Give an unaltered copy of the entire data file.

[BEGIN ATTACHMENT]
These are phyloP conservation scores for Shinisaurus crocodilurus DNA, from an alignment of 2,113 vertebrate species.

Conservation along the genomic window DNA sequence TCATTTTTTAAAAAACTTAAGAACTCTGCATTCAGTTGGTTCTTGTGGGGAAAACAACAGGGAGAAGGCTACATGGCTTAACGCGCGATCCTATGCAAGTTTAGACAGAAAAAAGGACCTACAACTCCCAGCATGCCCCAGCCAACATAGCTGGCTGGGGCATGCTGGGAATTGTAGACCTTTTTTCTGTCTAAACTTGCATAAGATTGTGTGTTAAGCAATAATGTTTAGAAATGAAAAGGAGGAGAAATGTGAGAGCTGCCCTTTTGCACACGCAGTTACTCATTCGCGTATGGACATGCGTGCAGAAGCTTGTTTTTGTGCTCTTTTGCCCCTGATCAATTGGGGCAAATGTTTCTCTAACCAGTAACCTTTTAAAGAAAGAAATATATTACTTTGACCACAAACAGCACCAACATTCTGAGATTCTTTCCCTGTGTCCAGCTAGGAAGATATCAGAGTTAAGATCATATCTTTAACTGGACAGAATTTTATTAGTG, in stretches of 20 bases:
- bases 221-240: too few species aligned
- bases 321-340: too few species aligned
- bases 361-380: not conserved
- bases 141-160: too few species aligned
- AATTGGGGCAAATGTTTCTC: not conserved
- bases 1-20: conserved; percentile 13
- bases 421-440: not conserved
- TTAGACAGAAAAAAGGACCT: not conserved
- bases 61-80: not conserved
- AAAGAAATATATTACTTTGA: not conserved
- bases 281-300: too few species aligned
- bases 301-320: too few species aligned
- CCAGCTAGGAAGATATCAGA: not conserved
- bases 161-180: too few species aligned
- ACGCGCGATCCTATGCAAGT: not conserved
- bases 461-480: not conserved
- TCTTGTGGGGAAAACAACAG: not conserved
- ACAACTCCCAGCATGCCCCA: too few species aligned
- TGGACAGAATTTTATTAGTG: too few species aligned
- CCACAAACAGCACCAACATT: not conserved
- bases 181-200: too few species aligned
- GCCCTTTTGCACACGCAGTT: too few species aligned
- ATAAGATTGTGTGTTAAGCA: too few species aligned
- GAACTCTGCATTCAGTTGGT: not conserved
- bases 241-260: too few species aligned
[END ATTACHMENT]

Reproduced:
These are phyloP conservation scores for Shinisaurus crocodilurus DNA, from an alignment of 2,113 vertebrate species.

Conservation along the genomic window DNA sequence TCATTTTTTAAAAAACTTAAGAACTCTGCATTCAGTTGGTTCTTGTGGGGAAAACAACAGGGAGAAGGCTACATGGCTTAACGCGCGATCCTATGCAAGTTTAGACAGAAAAAAGGACCTACAACTCCCAGCATGCCCCAGCCAACATAGCTGGCTGGGGCATGCTGGGAATTGTAGACCTTTTTTCTGTCTAAACTTGCATAAGATTGTGTGTTAAGCAATAATGTTTAGAAATGAAAAGGAGGAGAAATGTGAGAGCTGCCCTTTTGCACACGCAGTTACTCATTCGCGTATGGACATGCGTGCAGAAGCTTGTTTTTGTGCTCTTTTGCCCCTGATCAATTGGGGCAAATGTTTCTCTAACCAGTAACCTTTTAAAGAAAGAAATATATTACTTTGACCACAAACAGCACCAACATTCTGAGATTCTTTCCCTGTGTCCAGCTAGGAAGATATCAGAGTTAAGATCATATCTTTAACTGGACAGAATTTTATTAGTG, in stretches of 20 bases:
- bases 221-240: too few species aligned
- bases 321-340: too few species aligned
- bases 361-380: not conserved
- bases 141-160: too few species aligned
- AATTGGGGCAAATGTTTCTC: not conserved
- bases 1-20: conserved; percentile 13
- bases 421-440: not conserved
- TTAGACAGAAAAAAGGACCT: not conserved
- bases 61-80: not conserved
- AAAGAAATATATTACTTTGA: not conserved
- bases 281-300: too few species aligned
- bases 301-320: too few species aligned
- CCAGCTAGGAAGATATCAGA: not conserved
- bases 161-180: too few species aligned
- ACGCGCGATCCTATGCAAGT: not conserved
- bases 461-480: not conserved
- TCTTGTGGGGAAAACAACAG: not conserved
- ACAACTCCCAGCATGCCCCA: too few species aligned
- TGGACAGAATTTTATTAGTG: too few species aligned
- CCACAAACAGCACCAACATT: not conserved
- bases 181-200: too few species aligned
- GCCCTTTTGCACACGCAGTT: too few species aligned
- ATAAGATTGTGTGTTAAGCA: too few species aligned
- GAACTCTGCATTCAGTTGGT: not conserved
- bases 241-260: too few species aligned